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A post-pay-per-view hangover may be in effect for the Ultimate Fighting Championship on Saturday in Las Vegas, but UFC Fight Night 193 provides some sneakily well-matched bouts. This deceptively solid card, somewhat like its Bellator 267 counterpart on Friday in London, comes to fans with a few prohibitive favorites and possible action-packed fights ahead. Some of the lines have too many questions about them. How will Misha Cirkunov look at 185 pounds? Is Casey O’Neill the real deal? How old is Johnny Eduardo? However, the top two billings on the card are intriguing enough to spring up in this edition of Prime Picks.
Thiago Santos-Johnny Walker Lasts Under 1.5 Rounds (-115)
It would not at all be surprising if Santos won by first-round knockout or Walker did the same. “Marreta” has not won in over two years, with a trio of setbacks to Jon Jones, Glover Teixeira and Aleksandar Rakic leading to this main event slot. Walker ended a losing streak of his own with a comeback drubbing of Ryan Spann in less than three minutes a year ago. At least the last three wins for each man have come by knockout, and in Walker’s case, all in under 180 seconds. This light heavyweight clash has the potential for incredible, fast-starting violence that could be over in the blink of an eye. With submissions a part of neither man’s game, knockout will be the word of the day in this headliner.
If their histories are any indication, the finish should come in the opening round. Since 2016, two of Walker’s three defeats have come below this under, while he notched nine of 11 victories quicker than the 7:30 mark. In a similar stretch, Santos has suffered three of four stoppage losses in the first round, while six of his nine wins ended that soon, as well. In this stylistic clash of striker-versus-striker, both men want to move forward and throw volume with deadening velocity. The notion of grappling should go out the window in this one, unless someone gets dropped and the other dives into his opponent’s guard to finish the job.
Santos may yet be a changed man after recovering from major knee surgery and a few terrific brawls with top opponents, including a win over current champion Jan Blachowicz. The former title challenger had Teixeira in all sorts of trouble until Teixeira’s veteran-based autopilot kicked in and saw him snatch a desperation takedown, as well as victory from the jaws of defeat. A gun-shy Santos is not one who will want to run up against Walker, so fight fans and bettors alike can hope that this pairing is one that will draw the firefight out of him. Based on Santos’ overeager desire to get into a knock-down drag-out brawl and Walker’s occasional lack of fight IQ in engaging in the same, chins will be tested fast. A stoppage from either man should come within the first five minutes—that line is +140—but the midpoint of Round 2 is a safer bet in case one gets rocked, clinches up to the first bell and then comes out like a house on fire as everything crashes down around them.
Kevin Holland (-165)
Even though the blueprint may exist for how to take Holland out of his game entirely, Kyle Daukaus has yet to display the grappling chops and suffocating top control of a Derek Brunson or Marvin Vettori. In both of those 25-minute defeats for Holland, he spent at least 15 minutes on his back, but he did manage to hurt both on occasion when returning topside. While 21 days is hardly enough time to train getups and tricks to fight off mat returns, Holland has taken over five months off, likely shoring up these deficiencies. With how much he has improved since joining the roster in 2018, Holland should have grown enough to be able to stave off the inevitable takedown tries.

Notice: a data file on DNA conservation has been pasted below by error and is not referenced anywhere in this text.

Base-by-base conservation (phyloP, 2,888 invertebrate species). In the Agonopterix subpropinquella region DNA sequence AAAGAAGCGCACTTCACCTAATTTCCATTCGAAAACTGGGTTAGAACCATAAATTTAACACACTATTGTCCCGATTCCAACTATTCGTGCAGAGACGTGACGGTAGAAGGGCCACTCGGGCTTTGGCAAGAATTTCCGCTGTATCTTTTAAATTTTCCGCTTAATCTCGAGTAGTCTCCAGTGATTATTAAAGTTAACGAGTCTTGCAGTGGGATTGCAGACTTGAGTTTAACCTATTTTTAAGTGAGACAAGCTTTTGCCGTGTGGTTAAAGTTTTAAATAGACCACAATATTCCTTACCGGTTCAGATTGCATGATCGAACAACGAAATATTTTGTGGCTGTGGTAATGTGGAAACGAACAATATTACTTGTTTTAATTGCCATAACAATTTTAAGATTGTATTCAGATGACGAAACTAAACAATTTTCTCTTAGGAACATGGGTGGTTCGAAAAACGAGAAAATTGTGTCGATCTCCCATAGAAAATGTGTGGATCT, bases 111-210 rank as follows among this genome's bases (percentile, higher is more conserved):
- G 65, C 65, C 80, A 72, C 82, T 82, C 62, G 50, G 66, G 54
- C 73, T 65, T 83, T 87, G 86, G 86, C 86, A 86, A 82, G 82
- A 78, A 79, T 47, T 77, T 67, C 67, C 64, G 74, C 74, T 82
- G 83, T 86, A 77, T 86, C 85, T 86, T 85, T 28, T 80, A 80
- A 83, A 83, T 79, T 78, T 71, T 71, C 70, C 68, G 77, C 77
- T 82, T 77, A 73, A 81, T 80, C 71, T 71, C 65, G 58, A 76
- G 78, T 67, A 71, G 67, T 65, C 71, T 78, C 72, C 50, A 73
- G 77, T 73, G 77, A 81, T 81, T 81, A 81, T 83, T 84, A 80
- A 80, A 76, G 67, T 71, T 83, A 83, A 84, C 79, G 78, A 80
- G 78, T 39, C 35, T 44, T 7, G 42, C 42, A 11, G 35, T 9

As a fighter on a major stage, Daukaus has yet to record more than three takedowns across a 15-minute span, and each of his four appearances between Dana White’s Contender Series and the UFC have gone the distance. This low tally per fight is not from a lack of trying, as the Philadelphia native has averaged six attempts a bout so far. An opportunistic submission threat, Daukaus’ best quality may not come from his propensity to drag the fight to the mat but by snaring opponents in scrambles.
Daukaus has never before notched a knockout in his career. The brabo choke is his go-to maneuver, winning and twice defending his Cage Fury Fighting Championships middleweight strap with this move. This may be his best path to victory, forcing the rangier Holland to fight his way out of precarious situations and inadvertently leave his neck exposed. “Trailblazer” fought his way out of a bad place against Ronaldo Souza, so he may not be concerned with Daukaus’ ground game. As long as this match plays out largely on the feet, Holland can tee off on the porous striking defense of his opponent and do enough to at least win two rounds, if not finish the fight. The line of Holland as a moderate favorite merits attention and presents value with where it stands now, based on the relative level of opposition each man has overcome to date and which skills each man brings to the table.
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